“The RSL Christmas lunch was Salon Culinaire standard, and that’s coming from someone who was in the trade.”
A journalist from the local newspaper, the Pastoral Times, attended one of these functions and the following week Lynne and Charlie had their photo on the social pages.
“We’d never been in a newspaper,” Charlie said, adding he had been reading the paper on-line since they first became interested in Deniliquin and loved all the snippets of local information, including less significant activities which would not make the columns of city papers.
The enthusiasm Charlie and Lynne had developed for their new home town was so infectious that from phone conversations it rubbed off on Lynne’s sister who was on the other side of the continent.
This is where Greg and Jenny Harrison take up the story. They have travelled extensively throughout Australia, in particular during Greg’s career in the Army, before settling in Perth.
Jenny and Lynne are part of a family with 14 siblings who grew up in Melbourne.
Jenny explained they wanted to move back closer to Melbourne to be near family, but did not want to live in the city.
Lynne and Charlie spoke glowingly about the southern New South Wales town they now called home, and before long Greg and Jenny thought it might be an option for their relocation.
They had previously thought about moving to somewhere like Lilydale, on the outskirts of Melbourne, “but even it’s just another suburb now”.
“We had been to Deni a long time ago, so knew a little bit about the town, but we’d lived in Perth for 20 years so it would have changed a lot,” Jenny said.
Before you knew it, Jenny and Greg had flown across, bought a house in Deniliquin and were soon preparing to move to their new home.
Soon after arriving, Jenny said they realised the zeal with which Charlie and Lynne spoke about the town was well founded.
“We moved soon after Christmas and realised everything they said was true. The people are just so friendly.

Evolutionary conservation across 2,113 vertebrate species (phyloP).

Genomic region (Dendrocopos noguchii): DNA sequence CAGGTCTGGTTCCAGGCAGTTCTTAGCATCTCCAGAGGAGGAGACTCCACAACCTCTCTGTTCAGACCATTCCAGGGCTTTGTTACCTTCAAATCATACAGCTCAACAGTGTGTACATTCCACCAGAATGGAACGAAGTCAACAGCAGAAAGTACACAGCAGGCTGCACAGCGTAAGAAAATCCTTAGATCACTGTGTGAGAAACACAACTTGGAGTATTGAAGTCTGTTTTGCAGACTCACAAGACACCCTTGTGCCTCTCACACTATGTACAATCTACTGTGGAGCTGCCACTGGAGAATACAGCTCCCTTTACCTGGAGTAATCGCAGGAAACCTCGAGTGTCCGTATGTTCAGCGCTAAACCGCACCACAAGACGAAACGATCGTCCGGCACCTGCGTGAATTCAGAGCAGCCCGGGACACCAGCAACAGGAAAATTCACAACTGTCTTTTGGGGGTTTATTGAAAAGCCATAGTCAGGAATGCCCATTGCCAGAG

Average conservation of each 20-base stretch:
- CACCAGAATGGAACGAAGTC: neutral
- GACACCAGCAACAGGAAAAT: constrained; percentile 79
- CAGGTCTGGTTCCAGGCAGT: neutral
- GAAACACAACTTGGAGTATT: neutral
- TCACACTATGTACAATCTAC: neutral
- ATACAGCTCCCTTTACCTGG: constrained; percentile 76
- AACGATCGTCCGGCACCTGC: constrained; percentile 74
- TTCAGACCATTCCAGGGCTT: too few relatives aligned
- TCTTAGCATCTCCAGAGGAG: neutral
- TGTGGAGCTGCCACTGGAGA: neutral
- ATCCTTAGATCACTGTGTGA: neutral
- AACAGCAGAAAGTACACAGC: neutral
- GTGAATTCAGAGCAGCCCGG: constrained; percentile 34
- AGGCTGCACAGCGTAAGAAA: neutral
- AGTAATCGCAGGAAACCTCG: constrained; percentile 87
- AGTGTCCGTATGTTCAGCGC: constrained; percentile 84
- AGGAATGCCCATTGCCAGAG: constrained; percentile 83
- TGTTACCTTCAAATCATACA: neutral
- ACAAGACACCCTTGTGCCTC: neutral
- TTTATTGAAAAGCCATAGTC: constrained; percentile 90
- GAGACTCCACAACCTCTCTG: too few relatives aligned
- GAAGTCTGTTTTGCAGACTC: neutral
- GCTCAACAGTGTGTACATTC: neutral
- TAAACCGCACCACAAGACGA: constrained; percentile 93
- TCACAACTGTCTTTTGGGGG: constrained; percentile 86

“I was browsing in Rockmans and nearly straight away was chatting to the lady there … it was wonderful. I went to the hairdresser and the service was fantastic.
“You walk down the street and people smile and say hello. You don’t get that in the city.”
Lynne added: “When you’re out in the garden people drive by and wave. Not that we get much traffic; it’s generally pretty quiet.”
This ‘quiet’ is something else that has impressed Deni’s new residents.
“You can almost hear the quiet at night,” Jenny says. “It’s country quiet … no noise from constant buses or cars.”
Charlie remembered their many years in Melbourne and reflected, “it doesn’t matter where you are, there is traffic noise. All we hear is the occasional sound from the rice mill, cows in the distance when there’s a cattle sale and some shots from the gun club when there’s a shoot on.
“Living here is like being in a soundproof room. It’s magnificent.
“And there are the stars … we’ve had visitors from Melbourne who can’t believe the number of stars in the sky at night.”
Lynne and Charlie have had quite a few visitors, particularly friends and relatives from Melbourne who don’t mind the leisurely 3½ hour drive.
Nor do they mind the friendly welcome when they arrive.
“It’s such a relaxed atmosphere here. We’re relaxed nearly all the time,” Jenny says, acknowledging that is not the norm with city living.
“So that’s our story. We’ve moved here and we’re as happy as Larry.”
Her husband Greg, sister Lynne and brother-in-law Charlie simply nod in agreement.